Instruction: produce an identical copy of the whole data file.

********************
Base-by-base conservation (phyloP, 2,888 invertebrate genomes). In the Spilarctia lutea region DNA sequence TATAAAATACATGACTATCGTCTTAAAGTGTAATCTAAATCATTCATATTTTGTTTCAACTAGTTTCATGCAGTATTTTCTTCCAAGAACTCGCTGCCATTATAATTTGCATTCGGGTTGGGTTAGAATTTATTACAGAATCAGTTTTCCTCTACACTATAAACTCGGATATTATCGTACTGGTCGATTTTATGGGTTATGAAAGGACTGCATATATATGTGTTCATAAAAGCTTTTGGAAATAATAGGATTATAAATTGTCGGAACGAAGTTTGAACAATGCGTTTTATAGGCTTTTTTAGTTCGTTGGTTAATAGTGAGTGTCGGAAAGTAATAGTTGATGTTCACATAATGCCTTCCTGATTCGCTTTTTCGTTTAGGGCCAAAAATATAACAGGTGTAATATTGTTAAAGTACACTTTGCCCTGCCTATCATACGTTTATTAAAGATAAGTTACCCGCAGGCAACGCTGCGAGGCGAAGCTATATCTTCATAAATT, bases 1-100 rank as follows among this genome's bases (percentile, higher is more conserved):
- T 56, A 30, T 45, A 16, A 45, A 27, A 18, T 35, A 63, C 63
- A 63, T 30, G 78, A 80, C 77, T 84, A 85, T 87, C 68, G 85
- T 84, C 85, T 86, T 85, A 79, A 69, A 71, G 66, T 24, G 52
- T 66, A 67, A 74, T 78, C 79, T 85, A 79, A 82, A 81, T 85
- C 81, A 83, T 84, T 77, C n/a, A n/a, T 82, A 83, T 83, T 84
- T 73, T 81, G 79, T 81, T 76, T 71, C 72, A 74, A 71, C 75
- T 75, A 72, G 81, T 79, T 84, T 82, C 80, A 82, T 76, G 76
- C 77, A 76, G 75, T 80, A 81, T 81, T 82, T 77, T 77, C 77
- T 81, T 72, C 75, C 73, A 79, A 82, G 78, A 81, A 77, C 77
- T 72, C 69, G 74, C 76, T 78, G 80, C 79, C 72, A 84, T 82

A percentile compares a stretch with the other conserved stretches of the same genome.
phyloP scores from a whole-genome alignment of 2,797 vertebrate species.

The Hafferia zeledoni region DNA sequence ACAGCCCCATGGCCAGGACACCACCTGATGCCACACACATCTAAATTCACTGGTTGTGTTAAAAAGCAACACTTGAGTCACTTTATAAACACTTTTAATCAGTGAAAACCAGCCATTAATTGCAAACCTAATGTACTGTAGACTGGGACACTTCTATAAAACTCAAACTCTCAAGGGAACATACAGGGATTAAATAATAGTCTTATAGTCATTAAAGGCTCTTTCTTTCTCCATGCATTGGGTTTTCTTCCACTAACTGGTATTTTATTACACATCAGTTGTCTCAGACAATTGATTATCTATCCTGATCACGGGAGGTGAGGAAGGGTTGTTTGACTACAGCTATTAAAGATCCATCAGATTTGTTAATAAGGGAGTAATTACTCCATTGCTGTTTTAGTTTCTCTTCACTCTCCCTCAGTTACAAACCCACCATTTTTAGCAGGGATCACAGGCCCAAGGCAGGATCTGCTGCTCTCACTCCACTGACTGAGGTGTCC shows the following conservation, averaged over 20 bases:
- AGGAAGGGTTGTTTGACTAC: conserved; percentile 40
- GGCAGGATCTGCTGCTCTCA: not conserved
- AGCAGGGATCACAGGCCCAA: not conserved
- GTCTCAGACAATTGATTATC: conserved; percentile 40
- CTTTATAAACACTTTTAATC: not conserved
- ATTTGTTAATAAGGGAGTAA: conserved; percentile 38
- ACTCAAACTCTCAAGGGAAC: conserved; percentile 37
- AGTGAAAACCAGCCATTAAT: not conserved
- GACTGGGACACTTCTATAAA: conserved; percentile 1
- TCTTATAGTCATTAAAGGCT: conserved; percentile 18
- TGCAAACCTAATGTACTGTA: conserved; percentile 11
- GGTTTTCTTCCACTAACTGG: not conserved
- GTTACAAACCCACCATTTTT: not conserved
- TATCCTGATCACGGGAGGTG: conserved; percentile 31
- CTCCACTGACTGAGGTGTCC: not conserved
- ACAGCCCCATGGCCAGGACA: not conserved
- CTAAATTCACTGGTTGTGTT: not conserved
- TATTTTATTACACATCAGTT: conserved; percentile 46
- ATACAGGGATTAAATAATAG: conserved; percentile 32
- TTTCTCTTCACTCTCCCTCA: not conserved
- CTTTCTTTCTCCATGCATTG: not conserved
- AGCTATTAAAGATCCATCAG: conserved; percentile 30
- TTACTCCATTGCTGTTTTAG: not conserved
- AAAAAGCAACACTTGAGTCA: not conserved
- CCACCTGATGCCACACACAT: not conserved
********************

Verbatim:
Base-by-base conservation (phyloP, 2,888 invertebrate genomes). In the Spilarctia lutea region DNA sequence TATAAAATACATGACTATCGTCTTAAAGTGTAATCTAAATCATTCATATTTTGTTTCAACTAGTTTCATGCAGTATTTTCTTCCAAGAACTCGCTGCCATTATAATTTGCATTCGGGTTGGGTTAGAATTTATTACAGAATCAGTTTTCCTCTACACTATAAACTCGGATATTATCGTACTGGTCGATTTTATGGGTTATGAAAGGACTGCATATATATGTGTTCATAAAAGCTTTTGGAAATAATAGGATTATAAATTGTCGGAACGAAGTTTGAACAATGCGTTTTATAGGCTTTTTTAGTTCGTTGGTTAATAGTGAGTGTCGGAAAGTAATAGTTGATGTTCACATAATGCCTTCCTGATTCGCTTTTTCGTTTAGGGCCAAAAATATAACAGGTGTAATATTGTTAAAGTACACTTTGCCCTGCCTATCATACGTTTATTAAAGATAAGTTACCCGCAGGCAACGCTGCGAGGCGAAGCTATATCTTCATAAATT, bases 1-100 rank as follows among this genome's bases (percentile, higher is more conserved):
- T 56, A 30, T 45, A 16, A 45, A 27, A 18, T 35, A 63, C 63
- A 63, T 30, G 78, A 80, C 77, T 84, A 85, T 87, C 68, G 85
- T 84, C 85, T 86, T 85, A 79, A 69, A 71, G 66, T 24, G 52
- T 66, A 67, A 74, T 78, C 79, T 85, A 79, A 82, A 81, T 85
- C 81, A 83, T 84, T 77, C n/a, A n/a, T 82, A 83, T 83, T 84
- T 73, T 81, G 79, T 81, T 76, T 71, C 72, A 74, A 71, C 75
- T 75, A 72, G 81, T 79, T 84, T 82, C 80, A 82, T 76, G 76
- C 77, A 76, G 75, T 80, A 81, T 81, T 82, T 77, T 77, C 77
- T 81, T 72, C 75, C 73, A 79, A 82, G 78, A 81, A 77, C 77
- T 72, C 69, G 74, C 76, T 78, G 80, C 79, C 72, A 84, T 82

A percentile compares a stretch with the other conserved stretches of the same genome.
phyloP scores from a whole-genome alignment of 2,797 vertebrate species.

The Hafferia zeledoni region DNA sequence ACAGCCCCATGGCCAGGACACCACCTGATGCCACACACATCTAAATTCACTGGTTGTGTTAAAAAGCAACACTTGAGTCACTTTATAAACACTTTTAATCAGTGAAAACCAGCCATTAATTGCAAACCTAATGTACTGTAGACTGGGACACTTCTATAAAACTCAAACTCTCAAGGGAACATACAGGGATTAAATAATAGTCTTATAGTCATTAAAGGCTCTTTCTTTCTCCATGCATTGGGTTTTCTTCCACTAACTGGTATTTTATTACACATCAGTTGTCTCAGACAATTGATTATCTATCCTGATCACGGGAGGTGAGGAAGGGTTGTTTGACTACAGCTATTAAAGATCCATCAGATTTGTTAATAAGGGAGTAATTACTCCATTGCTGTTTTAGTTTCTCTTCACTCTCCCTCAGTTACAAACCCACCATTTTTAGCAGGGATCACAGGCCCAAGGCAGGATCTGCTGCTCTCACTCCACTGACTGAGGTGTCC shows the following conservation, averaged over 20 bases:
- AGGAAGGGTTGTTTGACTAC: conserved; percentile 40
- GGCAGGATCTGCTGCTCTCA: not conserved
- AGCAGGGATCACAGGCCCAA: not conserved
- GTCTCAGACAATTGATTATC: conserved; percentile 40
- CTTTATAAACACTTTTAATC: not conserved
- ATTTGTTAATAAGGGAGTAA: conserved; percentile 38
- ACTCAAACTCTCAAGGGAAC: conserved; percentile 37
- AGTGAAAACCAGCCATTAAT: not conserved
- GACTGGGACACTTCTATAAA: conserved; percentile 1
- TCTTATAGTCATTAAAGGCT: conserved; percentile 18
- TGCAAACCTAATGTACTGTA: conserved; percentile 11
- GGTTTTCTTCCACTAACTGG: not conserved
- GTTACAAACCCACCATTTTT: not conserved
- TATCCTGATCACGGGAGGTG: conserved; percentile 31
- CTCCACTGACTGAGGTGTCC: not conserved
- ACAGCCCCATGGCCAGGACA: not conserved
- CTAAATTCACTGGTTGTGTT: not conserved
- TATTTTATTACACATCAGTT: conserved; percentile 46
- ATACAGGGATTAAATAATAG: conserved; percentile 32
- TTTCTCTTCACTCTCCCTCA: not conserved
- CTTTCTTTCTCCATGCATTG: not conserved
- AGCTATTAAAGATCCATCAG: conserved; percentile 30
- TTACTCCATTGCTGTTTTAG: not conserved
- AAAAAGCAACACTTGAGTCA: not conserved
- CCACCTGATGCCACACACAT: not conserved